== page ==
catapult magazine

catapult magazine

Vol 11, Num 10 :: 2012.05.11 — 2012.05.24


Refurbished faith

My mother’s dresser sits in my bedroom, wide and low against the wall, made taller by a long mirror nailed to its back. When I was little, Mom’s dresser was a thing of mystery: it held her underwear, bras, silky fabric, childhood treasures and jewelry. Mom draped her necklaces over the corners of the mirror, laid her earrings next to the jewelry box on top of the dark wood.

Mom has since moved on to a more beautiful, golden oak dresser with a jewelry tree above it to hold her necklaces. Her old dresser went first to my brother, and then to me shortly after I married my husband and we bought our house. For me the dresser carries with it the weight of being married and a homeowner: an adult.

When we moved the dresser into our house, I realized it used to look different. Right now the dresser holds an oak top, an oak baseboard and country blue drawers. Under the baseboard, however, four slender, dark brown legs hide from view. They’re from the original design.

Apparently, my grandparents owned the dresser before my parents. My grandmother picked it out at a furniture store in the 1960s. When they didn’t want it anymore, they gave it to my parents, who refurbished it to make it fit with their home decor, which could have been featured in Country Home Magazine. Mom says that after they refinished it, the dresser felt more like it belonged to them instead of a hand-me-down.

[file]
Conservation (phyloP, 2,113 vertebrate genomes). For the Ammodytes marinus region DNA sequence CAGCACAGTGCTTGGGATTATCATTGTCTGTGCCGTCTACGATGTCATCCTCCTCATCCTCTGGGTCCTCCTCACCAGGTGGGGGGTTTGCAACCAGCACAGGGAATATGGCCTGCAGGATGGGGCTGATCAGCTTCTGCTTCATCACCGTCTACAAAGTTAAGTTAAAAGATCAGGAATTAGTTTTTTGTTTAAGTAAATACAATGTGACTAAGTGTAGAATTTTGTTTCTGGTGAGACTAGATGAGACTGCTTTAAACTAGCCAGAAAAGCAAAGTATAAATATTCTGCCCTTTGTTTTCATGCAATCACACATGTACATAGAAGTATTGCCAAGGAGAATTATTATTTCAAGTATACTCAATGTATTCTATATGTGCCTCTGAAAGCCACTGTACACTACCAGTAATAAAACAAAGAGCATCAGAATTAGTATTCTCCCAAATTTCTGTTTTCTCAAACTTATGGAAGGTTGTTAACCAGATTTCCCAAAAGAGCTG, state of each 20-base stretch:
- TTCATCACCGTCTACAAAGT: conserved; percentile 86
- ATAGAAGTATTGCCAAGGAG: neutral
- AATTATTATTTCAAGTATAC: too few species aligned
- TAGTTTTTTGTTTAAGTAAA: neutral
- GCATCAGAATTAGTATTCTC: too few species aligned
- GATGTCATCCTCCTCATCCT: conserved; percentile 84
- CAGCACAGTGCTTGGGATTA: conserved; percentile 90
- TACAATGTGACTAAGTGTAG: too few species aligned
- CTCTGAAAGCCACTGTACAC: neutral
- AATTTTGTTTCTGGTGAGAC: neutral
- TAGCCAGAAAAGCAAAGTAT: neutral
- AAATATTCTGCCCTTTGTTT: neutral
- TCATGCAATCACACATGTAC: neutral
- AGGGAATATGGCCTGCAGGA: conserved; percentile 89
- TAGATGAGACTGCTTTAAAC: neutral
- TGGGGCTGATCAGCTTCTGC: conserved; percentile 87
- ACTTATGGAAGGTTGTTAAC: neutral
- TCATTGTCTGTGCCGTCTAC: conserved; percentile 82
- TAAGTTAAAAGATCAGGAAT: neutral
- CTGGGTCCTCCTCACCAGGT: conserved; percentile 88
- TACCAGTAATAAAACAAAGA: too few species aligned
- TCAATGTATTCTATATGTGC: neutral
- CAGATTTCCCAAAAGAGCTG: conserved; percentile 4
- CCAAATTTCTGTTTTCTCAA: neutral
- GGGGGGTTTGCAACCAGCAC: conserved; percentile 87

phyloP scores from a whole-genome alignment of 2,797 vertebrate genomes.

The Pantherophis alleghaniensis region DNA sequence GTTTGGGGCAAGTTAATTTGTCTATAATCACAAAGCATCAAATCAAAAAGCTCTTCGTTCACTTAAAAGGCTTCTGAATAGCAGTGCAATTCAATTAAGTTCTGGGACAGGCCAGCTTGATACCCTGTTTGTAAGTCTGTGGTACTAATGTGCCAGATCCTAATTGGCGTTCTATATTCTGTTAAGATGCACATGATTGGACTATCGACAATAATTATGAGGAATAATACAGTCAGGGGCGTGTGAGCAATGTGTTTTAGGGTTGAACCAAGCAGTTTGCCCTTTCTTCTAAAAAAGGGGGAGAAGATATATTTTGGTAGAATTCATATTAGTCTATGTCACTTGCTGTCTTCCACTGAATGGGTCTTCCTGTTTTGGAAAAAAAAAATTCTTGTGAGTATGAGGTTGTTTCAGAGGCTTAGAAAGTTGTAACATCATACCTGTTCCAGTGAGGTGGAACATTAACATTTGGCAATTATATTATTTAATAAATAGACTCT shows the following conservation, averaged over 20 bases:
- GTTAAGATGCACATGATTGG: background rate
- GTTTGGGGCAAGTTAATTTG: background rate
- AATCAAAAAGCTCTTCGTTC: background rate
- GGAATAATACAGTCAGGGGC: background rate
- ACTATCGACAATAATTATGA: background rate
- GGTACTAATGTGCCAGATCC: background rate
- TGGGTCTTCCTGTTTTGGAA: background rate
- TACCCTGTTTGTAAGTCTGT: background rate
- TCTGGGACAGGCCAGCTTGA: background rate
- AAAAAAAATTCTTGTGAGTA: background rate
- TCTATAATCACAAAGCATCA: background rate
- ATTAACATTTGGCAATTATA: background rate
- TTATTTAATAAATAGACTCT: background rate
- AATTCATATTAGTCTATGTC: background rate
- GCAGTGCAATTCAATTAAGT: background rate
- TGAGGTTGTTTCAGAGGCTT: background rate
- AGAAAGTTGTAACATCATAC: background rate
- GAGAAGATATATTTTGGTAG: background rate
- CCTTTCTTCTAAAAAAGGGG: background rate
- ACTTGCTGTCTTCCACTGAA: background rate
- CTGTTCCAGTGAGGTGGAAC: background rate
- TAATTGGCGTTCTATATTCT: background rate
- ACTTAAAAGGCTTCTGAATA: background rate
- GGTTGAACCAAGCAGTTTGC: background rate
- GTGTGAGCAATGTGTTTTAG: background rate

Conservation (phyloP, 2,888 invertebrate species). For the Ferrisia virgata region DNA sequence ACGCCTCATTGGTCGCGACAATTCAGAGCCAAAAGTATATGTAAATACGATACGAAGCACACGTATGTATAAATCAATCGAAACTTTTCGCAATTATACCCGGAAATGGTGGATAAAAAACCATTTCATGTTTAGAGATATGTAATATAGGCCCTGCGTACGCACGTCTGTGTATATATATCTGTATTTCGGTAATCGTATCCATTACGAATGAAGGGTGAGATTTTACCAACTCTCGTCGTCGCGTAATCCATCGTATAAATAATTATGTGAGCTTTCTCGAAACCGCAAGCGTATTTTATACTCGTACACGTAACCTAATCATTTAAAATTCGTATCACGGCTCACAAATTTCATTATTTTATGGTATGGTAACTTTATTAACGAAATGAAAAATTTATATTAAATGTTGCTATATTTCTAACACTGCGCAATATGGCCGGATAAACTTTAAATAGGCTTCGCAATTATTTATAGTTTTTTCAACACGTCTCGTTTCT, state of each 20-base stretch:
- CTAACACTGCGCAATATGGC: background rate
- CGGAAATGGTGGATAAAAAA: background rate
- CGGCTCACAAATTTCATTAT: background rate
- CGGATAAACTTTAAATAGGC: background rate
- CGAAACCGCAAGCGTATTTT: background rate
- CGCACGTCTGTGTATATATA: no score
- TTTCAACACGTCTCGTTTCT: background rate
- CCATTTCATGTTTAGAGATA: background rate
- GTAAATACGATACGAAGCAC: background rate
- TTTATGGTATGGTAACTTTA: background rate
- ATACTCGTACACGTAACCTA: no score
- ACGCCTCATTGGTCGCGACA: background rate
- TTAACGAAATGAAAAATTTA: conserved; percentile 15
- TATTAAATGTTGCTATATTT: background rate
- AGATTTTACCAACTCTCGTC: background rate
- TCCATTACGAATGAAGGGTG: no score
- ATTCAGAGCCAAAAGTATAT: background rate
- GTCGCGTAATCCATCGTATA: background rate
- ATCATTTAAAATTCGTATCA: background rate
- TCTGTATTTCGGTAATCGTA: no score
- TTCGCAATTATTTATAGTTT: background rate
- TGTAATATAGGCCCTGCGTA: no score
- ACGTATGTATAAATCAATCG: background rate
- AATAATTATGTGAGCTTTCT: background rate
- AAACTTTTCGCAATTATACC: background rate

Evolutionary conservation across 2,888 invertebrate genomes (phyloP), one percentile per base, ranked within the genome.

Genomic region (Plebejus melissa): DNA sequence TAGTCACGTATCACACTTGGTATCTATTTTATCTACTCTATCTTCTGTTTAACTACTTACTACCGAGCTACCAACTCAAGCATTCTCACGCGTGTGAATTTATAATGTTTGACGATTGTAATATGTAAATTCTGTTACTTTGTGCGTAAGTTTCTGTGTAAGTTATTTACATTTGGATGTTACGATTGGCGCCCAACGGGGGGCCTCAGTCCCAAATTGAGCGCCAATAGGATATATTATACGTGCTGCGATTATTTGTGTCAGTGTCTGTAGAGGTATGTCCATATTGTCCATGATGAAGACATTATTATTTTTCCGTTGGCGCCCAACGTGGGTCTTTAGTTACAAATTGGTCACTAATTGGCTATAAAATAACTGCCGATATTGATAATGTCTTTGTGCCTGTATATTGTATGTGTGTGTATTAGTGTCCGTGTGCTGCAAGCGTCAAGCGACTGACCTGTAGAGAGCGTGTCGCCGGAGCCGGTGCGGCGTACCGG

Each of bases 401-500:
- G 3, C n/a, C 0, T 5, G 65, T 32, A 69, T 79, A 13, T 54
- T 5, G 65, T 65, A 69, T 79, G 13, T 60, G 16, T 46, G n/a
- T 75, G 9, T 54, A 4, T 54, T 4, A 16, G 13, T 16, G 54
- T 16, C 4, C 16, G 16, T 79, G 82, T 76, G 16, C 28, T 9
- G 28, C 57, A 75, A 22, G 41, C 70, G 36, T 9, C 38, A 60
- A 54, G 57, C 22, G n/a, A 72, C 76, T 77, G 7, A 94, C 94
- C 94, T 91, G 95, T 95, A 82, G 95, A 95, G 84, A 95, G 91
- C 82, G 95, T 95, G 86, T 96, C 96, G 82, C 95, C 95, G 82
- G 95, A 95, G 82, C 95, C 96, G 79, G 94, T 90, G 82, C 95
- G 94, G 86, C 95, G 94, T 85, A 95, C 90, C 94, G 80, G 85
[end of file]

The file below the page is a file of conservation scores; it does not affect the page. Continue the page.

Now it looks like a country home dresser in the middle of the twenty-first century. Dad says we should paint it black and put new hardware on it. He’s right, of course. The blue looks funny with our green and purple walls, and the white knobs are loose or falling off. My underwear drawer opens by pulling on a screw.

But it’s been almost two years now, and it’s still blue. I wonder if I’m lazy or just sentimental. There’s something about the country blue color that reminds me of home, of safety, of being in my parents’ bedroom as a child. Painting the drawers will dress it up, make it contemporary and help it fit in with the rest of our decor (modern country in the city).

Most of our furniture is hand-me-down from my family: our nightstands, bed, tables, hutch and a pair of knock-off Herman Miller chairs that are as old as I am. When I look around at the heritage in my house, I wonder what else we received from my family that is intangible: their model of a marriage, their taste in evening beverages, their love of a welcoming home, their faith.

Like Timothy of the New Testament, I received my faith from my parents and my grandparents. As I’ve grown older, though, I’ve had to make it mine. I didn’t stay in their conservative denomination, the city they raised me in or even some of their doctrine. It’s still faith in the same God, the same Jesus and the same basic structure, but it looks different in practice. Probably my parents could say the same about their faith and their parents’ faith.

Maybe it’s time for me to claim both heritage and change — take the dresser out back, paint it black, give it new handles, and use it for its basic structure: storing my underwear, holding my jewelry and keeping me organized.

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